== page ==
I work with the person as a whole and with the way the person relates to his/her problems which is the most important thing. Therefore I can help you with any difficulty you will share with me. However, to give you some examples, I can help you with:

  • Depression and low mood
  • Anxiety disorders
  • OCD
  • Social Anxiety
  • Panic Disorder
  • Health Anxiety
  • Phobias
  • Generalised Anxiety Disorder and worry
  • Post-Traumatic Stress Disorder
  • Personality Disorders

  • Psychosis
  • Depressive Illness
  • Personality difficulties
  • Adjustment disorders
  •  Low self-esteem issues
  • Bereavement issues
  • Addictions
  • Eating disorders
  • Sexuality and sexual identity
  • Suicidal thoughts
  • Self-harm
  • Pregnancy/postnatal depression
  • Miscarriage
  • Stress and Work related stress
  • Anger issues
  • Sleep problems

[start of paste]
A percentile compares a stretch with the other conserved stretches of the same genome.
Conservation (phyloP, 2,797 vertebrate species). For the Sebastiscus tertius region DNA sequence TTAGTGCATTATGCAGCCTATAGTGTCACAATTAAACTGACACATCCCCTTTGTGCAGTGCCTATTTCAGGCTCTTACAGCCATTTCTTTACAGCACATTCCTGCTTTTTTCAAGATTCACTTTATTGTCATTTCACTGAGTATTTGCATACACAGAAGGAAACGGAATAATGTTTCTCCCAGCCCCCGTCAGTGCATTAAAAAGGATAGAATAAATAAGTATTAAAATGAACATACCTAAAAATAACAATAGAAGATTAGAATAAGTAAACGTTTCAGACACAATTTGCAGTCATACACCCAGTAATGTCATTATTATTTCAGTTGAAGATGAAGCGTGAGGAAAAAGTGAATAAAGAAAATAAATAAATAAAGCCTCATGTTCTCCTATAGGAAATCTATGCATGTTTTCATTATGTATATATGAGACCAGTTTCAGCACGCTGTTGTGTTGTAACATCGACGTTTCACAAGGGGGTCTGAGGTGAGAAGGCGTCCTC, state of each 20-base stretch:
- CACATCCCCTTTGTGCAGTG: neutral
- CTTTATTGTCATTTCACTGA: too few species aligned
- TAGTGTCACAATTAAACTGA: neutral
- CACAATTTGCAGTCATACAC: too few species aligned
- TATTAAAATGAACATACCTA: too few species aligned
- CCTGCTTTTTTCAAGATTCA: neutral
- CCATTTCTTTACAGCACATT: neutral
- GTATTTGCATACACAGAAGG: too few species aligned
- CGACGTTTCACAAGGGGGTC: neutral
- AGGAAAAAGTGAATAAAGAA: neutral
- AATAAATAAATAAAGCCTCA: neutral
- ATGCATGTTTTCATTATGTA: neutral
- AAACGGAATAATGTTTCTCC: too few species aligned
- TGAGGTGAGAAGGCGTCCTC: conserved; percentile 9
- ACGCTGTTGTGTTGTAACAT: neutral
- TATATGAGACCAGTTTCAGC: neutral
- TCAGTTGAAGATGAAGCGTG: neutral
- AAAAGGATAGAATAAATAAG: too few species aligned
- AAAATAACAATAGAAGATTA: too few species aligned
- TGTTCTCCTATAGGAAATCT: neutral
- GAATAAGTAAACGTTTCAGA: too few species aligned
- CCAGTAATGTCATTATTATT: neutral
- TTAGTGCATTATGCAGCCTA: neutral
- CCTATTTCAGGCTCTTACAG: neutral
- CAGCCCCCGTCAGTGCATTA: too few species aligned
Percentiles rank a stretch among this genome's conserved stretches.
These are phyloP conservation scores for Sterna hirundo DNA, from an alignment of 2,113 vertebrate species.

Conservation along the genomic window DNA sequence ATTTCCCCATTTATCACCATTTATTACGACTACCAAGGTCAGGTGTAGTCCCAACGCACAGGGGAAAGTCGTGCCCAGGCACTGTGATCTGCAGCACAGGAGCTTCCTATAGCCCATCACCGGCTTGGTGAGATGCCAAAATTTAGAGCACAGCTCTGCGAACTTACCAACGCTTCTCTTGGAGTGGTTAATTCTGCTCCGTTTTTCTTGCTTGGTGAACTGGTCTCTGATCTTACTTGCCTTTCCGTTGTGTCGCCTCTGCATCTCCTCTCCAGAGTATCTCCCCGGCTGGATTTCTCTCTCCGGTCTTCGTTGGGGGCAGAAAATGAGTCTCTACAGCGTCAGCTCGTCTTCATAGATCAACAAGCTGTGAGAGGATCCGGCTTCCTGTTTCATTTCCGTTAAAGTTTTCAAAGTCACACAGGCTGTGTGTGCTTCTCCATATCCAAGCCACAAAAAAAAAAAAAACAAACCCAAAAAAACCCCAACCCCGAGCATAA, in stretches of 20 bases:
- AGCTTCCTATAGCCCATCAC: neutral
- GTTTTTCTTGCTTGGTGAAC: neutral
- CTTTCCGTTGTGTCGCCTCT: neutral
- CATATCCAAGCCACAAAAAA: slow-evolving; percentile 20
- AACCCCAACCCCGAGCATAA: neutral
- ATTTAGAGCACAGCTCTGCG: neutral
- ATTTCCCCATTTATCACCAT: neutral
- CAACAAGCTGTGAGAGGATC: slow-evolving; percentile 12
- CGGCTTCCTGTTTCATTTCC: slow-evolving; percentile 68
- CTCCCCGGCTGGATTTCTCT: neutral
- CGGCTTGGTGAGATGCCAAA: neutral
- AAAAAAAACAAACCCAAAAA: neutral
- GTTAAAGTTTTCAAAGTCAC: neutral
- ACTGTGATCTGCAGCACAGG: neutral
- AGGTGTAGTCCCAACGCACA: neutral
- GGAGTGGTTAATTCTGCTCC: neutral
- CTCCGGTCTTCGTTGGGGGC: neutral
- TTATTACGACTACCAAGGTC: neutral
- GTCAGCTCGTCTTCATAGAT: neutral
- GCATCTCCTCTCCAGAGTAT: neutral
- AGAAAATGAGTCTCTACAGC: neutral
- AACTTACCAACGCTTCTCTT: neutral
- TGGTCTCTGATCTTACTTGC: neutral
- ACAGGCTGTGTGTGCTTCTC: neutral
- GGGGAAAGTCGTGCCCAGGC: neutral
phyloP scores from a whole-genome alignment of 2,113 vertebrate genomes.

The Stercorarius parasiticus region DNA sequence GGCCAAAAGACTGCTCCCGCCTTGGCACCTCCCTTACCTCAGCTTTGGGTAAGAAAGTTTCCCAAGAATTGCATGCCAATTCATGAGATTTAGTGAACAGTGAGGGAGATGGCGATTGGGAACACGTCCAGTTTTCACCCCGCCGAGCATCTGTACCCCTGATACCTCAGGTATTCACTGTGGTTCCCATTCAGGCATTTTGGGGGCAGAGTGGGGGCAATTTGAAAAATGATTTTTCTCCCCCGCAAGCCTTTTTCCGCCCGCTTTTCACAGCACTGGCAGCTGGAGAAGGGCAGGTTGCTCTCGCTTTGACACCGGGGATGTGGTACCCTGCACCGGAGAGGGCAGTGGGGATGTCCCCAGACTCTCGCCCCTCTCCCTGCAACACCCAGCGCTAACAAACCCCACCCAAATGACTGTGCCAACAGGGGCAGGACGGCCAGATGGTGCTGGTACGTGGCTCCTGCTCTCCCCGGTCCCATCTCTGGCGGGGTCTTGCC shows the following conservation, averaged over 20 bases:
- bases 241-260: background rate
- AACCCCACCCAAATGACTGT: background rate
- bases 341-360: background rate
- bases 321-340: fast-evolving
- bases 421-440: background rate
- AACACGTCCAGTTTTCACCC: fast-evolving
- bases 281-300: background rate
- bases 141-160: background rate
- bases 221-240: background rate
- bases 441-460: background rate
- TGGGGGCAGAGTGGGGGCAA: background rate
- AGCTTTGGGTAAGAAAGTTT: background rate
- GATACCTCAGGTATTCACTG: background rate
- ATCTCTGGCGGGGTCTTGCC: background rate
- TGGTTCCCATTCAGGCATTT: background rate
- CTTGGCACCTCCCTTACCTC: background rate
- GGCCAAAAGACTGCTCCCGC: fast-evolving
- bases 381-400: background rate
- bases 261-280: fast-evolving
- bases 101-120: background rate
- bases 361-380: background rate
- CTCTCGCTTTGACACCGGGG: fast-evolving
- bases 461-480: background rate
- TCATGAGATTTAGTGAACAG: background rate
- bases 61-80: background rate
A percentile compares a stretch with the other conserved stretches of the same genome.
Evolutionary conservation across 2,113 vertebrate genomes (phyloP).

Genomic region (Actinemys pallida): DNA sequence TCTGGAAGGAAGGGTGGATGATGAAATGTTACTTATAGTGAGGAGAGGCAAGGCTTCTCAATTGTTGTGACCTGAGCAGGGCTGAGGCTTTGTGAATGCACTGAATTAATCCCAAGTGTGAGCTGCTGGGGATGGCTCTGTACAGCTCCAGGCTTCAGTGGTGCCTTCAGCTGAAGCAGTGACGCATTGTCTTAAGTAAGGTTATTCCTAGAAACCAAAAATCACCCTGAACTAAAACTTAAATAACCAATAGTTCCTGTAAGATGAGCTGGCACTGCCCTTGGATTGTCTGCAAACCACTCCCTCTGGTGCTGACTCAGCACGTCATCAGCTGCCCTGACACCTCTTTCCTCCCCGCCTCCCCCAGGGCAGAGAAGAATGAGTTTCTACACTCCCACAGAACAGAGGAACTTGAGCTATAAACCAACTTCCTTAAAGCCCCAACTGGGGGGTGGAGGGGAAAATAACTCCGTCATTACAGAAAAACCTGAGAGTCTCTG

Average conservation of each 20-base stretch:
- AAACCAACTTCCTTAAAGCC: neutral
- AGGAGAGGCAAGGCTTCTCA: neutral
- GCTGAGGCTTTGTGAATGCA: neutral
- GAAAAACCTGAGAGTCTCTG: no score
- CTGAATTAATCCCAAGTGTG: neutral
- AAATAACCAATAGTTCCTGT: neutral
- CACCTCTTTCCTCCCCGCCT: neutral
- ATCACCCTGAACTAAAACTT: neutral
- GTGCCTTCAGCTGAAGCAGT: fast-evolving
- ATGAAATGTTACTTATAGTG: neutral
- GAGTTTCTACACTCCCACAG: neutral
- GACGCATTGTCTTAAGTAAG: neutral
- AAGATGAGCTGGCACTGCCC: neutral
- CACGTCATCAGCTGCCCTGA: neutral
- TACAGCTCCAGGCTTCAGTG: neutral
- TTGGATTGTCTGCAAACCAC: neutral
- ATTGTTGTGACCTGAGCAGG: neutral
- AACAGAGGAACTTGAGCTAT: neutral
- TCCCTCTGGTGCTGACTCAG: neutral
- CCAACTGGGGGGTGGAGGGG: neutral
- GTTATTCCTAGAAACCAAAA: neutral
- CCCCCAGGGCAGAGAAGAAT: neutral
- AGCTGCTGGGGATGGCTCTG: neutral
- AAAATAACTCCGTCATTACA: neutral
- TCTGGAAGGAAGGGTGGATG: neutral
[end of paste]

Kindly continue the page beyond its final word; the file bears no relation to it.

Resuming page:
• Domestic abuse
  • Childhood trauma
  • Attachment issues
  • Relationship issues
  • Lack of meaning, purpose and direction in life


Integrative therapy

Integrative therapy, or integrative counselling is a combined approach to psychotherapy that brings together different elements of specific therapies. Integrative therapists take the view that there is no single approach that can treat each client in all situations. Each person needs to be considered as a whole and counselling techniques must be tailored to their individual needs and personal circumstances.

Integrative counselling maintains the idea that there are many ways in which human psychology can be explored and understood – no one theory holds the answer. All theories are considered to have value, even if their foundational principles contradict each other – hence the need to integrate them.

The integrative approach also refers to the infusion of a person’s personality and needs – integrating the affective, behavioural, cognitive, and physiological systems within one person, as well as addressing social and spiritual aspects. Essentially, integrative counsellors are not only concerned with what works, but why it works – tailoring therapy to their clients and not the client to the therapy.

Psychodynamic therapy